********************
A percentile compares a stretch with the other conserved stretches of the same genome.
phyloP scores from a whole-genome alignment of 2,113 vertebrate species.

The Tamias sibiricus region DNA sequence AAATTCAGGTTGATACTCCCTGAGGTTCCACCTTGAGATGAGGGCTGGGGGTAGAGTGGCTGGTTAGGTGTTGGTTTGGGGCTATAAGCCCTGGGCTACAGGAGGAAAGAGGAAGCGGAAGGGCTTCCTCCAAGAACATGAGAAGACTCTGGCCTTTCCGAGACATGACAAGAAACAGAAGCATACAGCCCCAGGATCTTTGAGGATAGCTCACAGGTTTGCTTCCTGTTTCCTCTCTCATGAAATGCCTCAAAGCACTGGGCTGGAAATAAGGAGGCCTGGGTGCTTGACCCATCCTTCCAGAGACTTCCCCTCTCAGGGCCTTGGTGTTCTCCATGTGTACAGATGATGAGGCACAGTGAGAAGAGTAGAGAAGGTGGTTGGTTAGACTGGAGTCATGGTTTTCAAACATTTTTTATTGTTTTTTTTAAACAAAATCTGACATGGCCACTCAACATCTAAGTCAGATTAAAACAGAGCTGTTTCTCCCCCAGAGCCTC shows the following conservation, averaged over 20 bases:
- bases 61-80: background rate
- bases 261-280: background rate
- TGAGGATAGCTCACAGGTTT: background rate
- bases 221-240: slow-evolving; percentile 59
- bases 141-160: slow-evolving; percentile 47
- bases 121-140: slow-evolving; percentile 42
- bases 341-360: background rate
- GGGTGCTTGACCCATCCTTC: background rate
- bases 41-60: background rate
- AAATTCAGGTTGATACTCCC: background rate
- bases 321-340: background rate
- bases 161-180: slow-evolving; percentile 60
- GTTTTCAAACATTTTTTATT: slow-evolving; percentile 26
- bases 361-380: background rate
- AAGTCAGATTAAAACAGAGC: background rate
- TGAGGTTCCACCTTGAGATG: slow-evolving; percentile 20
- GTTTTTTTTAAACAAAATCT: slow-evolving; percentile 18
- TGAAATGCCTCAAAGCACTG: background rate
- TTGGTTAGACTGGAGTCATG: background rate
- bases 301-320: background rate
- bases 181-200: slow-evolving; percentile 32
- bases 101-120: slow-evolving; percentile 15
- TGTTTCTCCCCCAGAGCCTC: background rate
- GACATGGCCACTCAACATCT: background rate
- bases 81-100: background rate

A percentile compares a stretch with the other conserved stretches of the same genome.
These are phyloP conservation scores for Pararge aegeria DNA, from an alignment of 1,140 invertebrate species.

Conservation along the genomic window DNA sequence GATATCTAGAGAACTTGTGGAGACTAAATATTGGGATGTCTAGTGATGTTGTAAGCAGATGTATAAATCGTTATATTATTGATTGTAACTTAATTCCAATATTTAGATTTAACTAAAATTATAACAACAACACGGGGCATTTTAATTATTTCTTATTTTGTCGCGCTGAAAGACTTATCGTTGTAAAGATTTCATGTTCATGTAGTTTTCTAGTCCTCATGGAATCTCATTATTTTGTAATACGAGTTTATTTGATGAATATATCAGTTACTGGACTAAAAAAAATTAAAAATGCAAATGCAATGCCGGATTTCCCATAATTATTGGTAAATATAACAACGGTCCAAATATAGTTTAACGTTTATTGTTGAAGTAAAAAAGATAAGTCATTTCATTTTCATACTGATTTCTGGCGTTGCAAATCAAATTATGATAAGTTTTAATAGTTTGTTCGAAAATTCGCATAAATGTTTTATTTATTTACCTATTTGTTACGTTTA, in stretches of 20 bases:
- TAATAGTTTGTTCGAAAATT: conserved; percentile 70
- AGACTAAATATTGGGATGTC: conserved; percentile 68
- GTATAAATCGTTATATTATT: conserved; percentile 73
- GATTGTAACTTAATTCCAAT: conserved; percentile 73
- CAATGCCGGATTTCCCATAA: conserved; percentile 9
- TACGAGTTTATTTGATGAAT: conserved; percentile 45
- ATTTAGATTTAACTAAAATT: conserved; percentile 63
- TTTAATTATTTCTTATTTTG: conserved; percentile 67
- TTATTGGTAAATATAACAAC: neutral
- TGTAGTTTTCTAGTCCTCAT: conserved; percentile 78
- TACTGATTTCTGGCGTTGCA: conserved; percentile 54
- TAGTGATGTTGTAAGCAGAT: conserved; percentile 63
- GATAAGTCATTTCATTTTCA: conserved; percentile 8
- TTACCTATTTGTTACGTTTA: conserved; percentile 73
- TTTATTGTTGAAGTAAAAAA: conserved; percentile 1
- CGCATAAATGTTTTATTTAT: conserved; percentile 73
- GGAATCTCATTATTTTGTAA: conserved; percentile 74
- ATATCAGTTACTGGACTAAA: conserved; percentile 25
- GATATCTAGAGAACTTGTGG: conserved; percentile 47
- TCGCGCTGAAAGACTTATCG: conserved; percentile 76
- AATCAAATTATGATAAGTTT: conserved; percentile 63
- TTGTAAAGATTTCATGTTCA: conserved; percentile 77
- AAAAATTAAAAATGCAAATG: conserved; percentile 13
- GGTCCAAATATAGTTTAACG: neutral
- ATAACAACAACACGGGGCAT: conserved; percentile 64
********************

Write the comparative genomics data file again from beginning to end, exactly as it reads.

A percentile compares a stretch with the other conserved stretches of the same genome.
phyloP scores from a whole-genome alignment of 2,113 vertebrate species.

The Tamias sibiricus region DNA sequence AAATTCAGGTTGATACTCCCTGAGGTTCCACCTTGAGATGAGGGCTGGGGGTAGAGTGGCTGGTTAGGTGTTGGTTTGGGGCTATAAGCCCTGGGCTACAGGAGGAAAGAGGAAGCGGAAGGGCTTCCTCCAAGAACATGAGAAGACTCTGGCCTTTCCGAGACATGACAAGAAACAGAAGCATACAGCCCCAGGATCTTTGAGGATAGCTCACAGGTTTGCTTCCTGTTTCCTCTCTCATGAAATGCCTCAAAGCACTGGGCTGGAAATAAGGAGGCCTGGGTGCTTGACCCATCCTTCCAGAGACTTCCCCTCTCAGGGCCTTGGTGTTCTCCATGTGTACAGATGATGAGGCACAGTGAGAAGAGTAGAGAAGGTGGTTGGTTAGACTGGAGTCATGGTTTTCAAACATTTTTTATTGTTTTTTTTAAACAAAATCTGACATGGCCACTCAACATCTAAGTCAGATTAAAACAGAGCTGTTTCTCCCCCAGAGCCTC shows the following conservation, averaged over 20 bases:
- bases 61-80: background rate
- bases 261-280: background rate
- TGAGGATAGCTCACAGGTTT: background rate
- bases 221-240: slow-evolving; percentile 59
- bases 141-160: slow-evolving; percentile 47
- bases 121-140: slow-evolving; percentile 42
- bases 341-360: background rate
- GGGTGCTTGACCCATCCTTC: background rate
- bases 41-60: background rate
- AAATTCAGGTTGATACTCCC: background rate
- bases 321-340: background rate
- bases 161-180: slow-evolving; percentile 60
- GTTTTCAAACATTTTTTATT: slow-evolving; percentile 26
- bases 361-380: background rate
- AAGTCAGATTAAAACAGAGC: background rate
- TGAGGTTCCACCTTGAGATG: slow-evolving; percentile 20
- GTTTTTTTTAAACAAAATCT: slow-evolving; percentile 18
- TGAAATGCCTCAAAGCACTG: background rate
- TTGGTTAGACTGGAGTCATG: background rate
- bases 301-320: background rate
- bases 181-200: slow-evolving; percentile 32
- bases 101-120: slow-evolving; percentile 15
- TGTTTCTCCCCCAGAGCCTC: background rate
- GACATGGCCACTCAACATCT: background rate
- bases 81-100: background rate

A percentile compares a stretch with the other conserved stretches of the same genome.
These are phyloP conservation scores for Pararge aegeria DNA, from an alignment of 1,140 invertebrate species.

Conservation along the genomic window DNA sequence GATATCTAGAGAACTTGTGGAGACTAAATATTGGGATGTCTAGTGATGTTGTAAGCAGATGTATAAATCGTTATATTATTGATTGTAACTTAATTCCAATATTTAGATTTAACTAAAATTATAACAACAACACGGGGCATTTTAATTATTTCTTATTTTGTCGCGCTGAAAGACTTATCGTTGTAAAGATTTCATGTTCATGTAGTTTTCTAGTCCTCATGGAATCTCATTATTTTGTAATACGAGTTTATTTGATGAATATATCAGTTACTGGACTAAAAAAAATTAAAAATGCAAATGCAATGCCGGATTTCCCATAATTATTGGTAAATATAACAACGGTCCAAATATAGTTTAACGTTTATTGTTGAAGTAAAAAAGATAAGTCATTTCATTTTCATACTGATTTCTGGCGTTGCAAATCAAATTATGATAAGTTTTAATAGTTTGTTCGAAAATTCGCATAAATGTTTTATTTATTTACCTATTTGTTACGTTTA, in stretches of 20 bases:
- TAATAGTTTGTTCGAAAATT: conserved; percentile 70
- AGACTAAATATTGGGATGTC: conserved; percentile 68
- GTATAAATCGTTATATTATT: conserved; percentile 73
- GATTGTAACTTAATTCCAAT: conserved; percentile 73
- CAATGCCGGATTTCCCATAA: conserved; percentile 9
- TACGAGTTTATTTGATGAAT: conserved; percentile 45
- ATTTAGATTTAACTAAAATT: conserved; percentile 63
- TTTAATTATTTCTTATTTTG: conserved; percentile 67
- TTATTGGTAAATATAACAAC: neutral
- TGTAGTTTTCTAGTCCTCAT: conserved; percentile 78
- TACTGATTTCTGGCGTTGCA: conserved; percentile 54
- TAGTGATGTTGTAAGCAGAT: conserved; percentile 63
- GATAAGTCATTTCATTTTCA: conserved; percentile 8
- TTACCTATTTGTTACGTTTA: conserved; percentile 73
- TTTATTGTTGAAGTAAAAAA: conserved; percentile 1
- CGCATAAATGTTTTATTTAT: conserved; percentile 73
- GGAATCTCATTATTTTGTAA: conserved; percentile 74
- ATATCAGTTACTGGACTAAA: conserved; percentile 25
- GATATCTAGAGAACTTGTGG: conserved; percentile 47
- TCGCGCTGAAAGACTTATCG: conserved; percentile 76
- AATCAAATTATGATAAGTTT: conserved; percentile 63
- TTGTAAAGATTTCATGTTCA: conserved; percentile 77
- AAAAATTAAAAATGCAAATG: conserved; percentile 13
- GGTCCAAATATAGTTTAACG: neutral
- ATAACAACAACACGGGGCAT: conserved; percentile 64